Slaney & Wexford Harbour

The Slaney and Wexford Harbour catchment was selected as a pilot for the following reasons:

  • The catchment includes multiple local authority areas (Wicklow, Carlow and Wexford)
  • The catchment includes many significant protected area concerns (Natura 2000 sites, shellfish waters, drinking water.
  • There are multiple implementing bodies (IFI, local authorities, NPWS, IW, NFGWS, BIM) with concerns and interests within the catchment.
  • Nitrate is a concern in this catchment; river sites in the catchment show increasing trends in measured nitrate concentrations and the reduction required to bring nitrogen concentrations in the Slaney estuary and Wexford Harbour to a satisfactory level is one of the highest nationally.
  • Agriculture is a significant pressure in the catchment, and the catchment features large areas of both pasture and tillage.  The pilot provides us an opportunity to further develop the presentation of information relating to agricultural pressures across the various types of agricultural activity.
  • 10% of the river waterbodies in the catchment have a high-status objective.

Newry, Fayne, Glyde and Dee

The Newry, Fayne, Glyde and Dee catchment was selected as a pilot for the following reasons:

  • The catchment includes multiple local authority areas (predominantly Cavan, Monaghan, Meath and Louth).
  • It was essential for the pilot catchment for the Border region to include a cross-border element. The Newry, Fayne, Glyde and Dee intersects with two local authority areas in Northern Ireland (Armagh City, Banbridge & Craigavon Borough Council, and Newry, Mourne & Down District Council); this will allow for cross-jurisdictional collaboration with said local authorities and regulatory bodies (NIEA, NI Water etc).
  • There are a number of Protected Area interests within the catchment (predominantly drinking waters but also some SAC, SPA, bathing waters and shellfish waters).
  • There are multiple implementing bodies (IFI, local authorities, NPWS, IW, NFGWS, BIM) with concerns and interests within the catchment.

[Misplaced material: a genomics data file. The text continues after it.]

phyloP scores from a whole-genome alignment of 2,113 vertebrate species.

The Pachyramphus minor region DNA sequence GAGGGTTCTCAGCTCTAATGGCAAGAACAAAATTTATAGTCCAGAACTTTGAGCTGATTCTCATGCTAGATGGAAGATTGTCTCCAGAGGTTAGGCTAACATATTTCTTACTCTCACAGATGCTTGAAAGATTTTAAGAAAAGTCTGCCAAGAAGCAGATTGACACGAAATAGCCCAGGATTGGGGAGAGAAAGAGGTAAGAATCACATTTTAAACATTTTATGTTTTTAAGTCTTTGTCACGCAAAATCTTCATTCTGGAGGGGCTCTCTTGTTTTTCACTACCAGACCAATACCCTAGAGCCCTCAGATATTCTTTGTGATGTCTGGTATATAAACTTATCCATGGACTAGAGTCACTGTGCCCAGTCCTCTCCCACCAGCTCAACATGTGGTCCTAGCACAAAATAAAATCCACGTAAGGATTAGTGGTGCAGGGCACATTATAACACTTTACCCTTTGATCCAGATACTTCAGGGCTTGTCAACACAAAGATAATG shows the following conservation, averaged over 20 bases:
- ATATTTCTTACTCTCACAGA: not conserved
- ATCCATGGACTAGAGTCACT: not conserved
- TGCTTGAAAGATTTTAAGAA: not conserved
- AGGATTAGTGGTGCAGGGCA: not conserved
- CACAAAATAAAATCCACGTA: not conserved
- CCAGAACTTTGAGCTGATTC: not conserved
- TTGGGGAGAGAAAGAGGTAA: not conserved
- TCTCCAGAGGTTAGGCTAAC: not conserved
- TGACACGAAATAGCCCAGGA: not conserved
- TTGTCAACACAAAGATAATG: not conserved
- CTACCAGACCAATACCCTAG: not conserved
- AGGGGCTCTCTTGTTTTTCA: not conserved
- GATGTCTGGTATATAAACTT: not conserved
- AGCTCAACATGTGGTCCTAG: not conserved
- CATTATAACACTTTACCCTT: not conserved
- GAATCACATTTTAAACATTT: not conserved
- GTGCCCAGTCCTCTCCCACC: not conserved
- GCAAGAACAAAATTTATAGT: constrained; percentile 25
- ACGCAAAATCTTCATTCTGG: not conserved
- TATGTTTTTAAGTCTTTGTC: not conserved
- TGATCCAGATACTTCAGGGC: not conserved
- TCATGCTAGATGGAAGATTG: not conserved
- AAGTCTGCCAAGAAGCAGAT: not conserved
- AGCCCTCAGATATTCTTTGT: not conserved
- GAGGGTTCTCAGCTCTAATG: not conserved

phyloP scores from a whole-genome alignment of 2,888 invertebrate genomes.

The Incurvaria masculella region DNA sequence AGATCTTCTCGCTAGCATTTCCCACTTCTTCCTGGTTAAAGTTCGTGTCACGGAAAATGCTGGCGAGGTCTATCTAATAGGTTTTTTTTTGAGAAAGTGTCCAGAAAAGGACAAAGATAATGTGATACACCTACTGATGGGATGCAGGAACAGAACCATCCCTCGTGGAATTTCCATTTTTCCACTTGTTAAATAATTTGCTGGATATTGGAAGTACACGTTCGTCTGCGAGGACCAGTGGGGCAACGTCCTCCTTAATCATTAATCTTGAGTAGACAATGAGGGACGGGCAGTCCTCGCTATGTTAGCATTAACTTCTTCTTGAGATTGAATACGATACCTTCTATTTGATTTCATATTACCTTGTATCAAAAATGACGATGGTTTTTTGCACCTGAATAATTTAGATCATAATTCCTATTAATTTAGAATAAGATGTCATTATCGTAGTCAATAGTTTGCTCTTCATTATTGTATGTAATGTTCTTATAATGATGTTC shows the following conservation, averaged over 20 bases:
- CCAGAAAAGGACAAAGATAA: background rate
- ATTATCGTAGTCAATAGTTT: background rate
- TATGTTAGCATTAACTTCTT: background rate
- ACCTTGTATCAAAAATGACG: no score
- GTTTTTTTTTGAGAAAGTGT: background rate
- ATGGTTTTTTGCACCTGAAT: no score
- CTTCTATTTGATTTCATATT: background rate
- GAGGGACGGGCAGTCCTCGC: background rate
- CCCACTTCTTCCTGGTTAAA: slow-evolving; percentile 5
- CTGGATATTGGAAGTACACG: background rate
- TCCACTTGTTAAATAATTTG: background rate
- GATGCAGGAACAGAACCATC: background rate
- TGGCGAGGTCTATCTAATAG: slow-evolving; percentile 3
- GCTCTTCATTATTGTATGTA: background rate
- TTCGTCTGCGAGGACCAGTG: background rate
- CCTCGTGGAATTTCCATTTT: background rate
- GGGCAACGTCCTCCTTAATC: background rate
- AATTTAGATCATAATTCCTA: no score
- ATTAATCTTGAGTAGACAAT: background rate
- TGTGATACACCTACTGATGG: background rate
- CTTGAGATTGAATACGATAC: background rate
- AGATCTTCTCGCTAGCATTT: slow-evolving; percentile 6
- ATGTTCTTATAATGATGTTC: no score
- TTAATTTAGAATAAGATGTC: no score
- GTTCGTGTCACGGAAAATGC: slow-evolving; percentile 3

• Elevated phosphate concentrations (above EQS) are a concern in the majority of the catchment (in 75% of waterbodies) with some ammonium (41%) and Nitrate (47%) breaches of EQS also. The phosphate concerns on wet/heavy soils will offer the chance to contrast with learnings from other Pilot catchments, e.g. Slaney and Wexford Harbour, where soil conditions and hence significant issues (nitrate) are different.
  • Agriculture is the most significant pressure in the catchment (42% of waterbodies) with hydromorphology (19%), UWWT (15%) and Urban run-off (12%) also key concerns. 

The Newry, Fayne, Glyde and Dee pilot provides an opportunity to further develop the presentation of information relating to agricultural pressures, particularly on poorly draining land. Furthermore, of the five pilot catchments, the Newry, Fayne, Glyde and Dee has the greatest impact from urban wastewater and urban runoff.

Galway Bay South-East

The Galway Bay Southeast catchment was selected as a pilot for the following reasons:

  • Small catchment area comprising 38 waterbodies.
  • The catchment includes three local authority areas (predominantly Galway County Council & Clare County Council), with the Corrib estuary in Galway City Council.
  • Essentially all the catchment water bodies are in 3rd cycle Areas for Action, led by a range of agencies including: LAWPRO, GSI, Clare County Council and Galway City Council.
  • There are multiple implementing bodies (OPW, IFI, local authorities, NPWS, EPA, IW, NFGWS, etc) with concerns and interests within the catchment.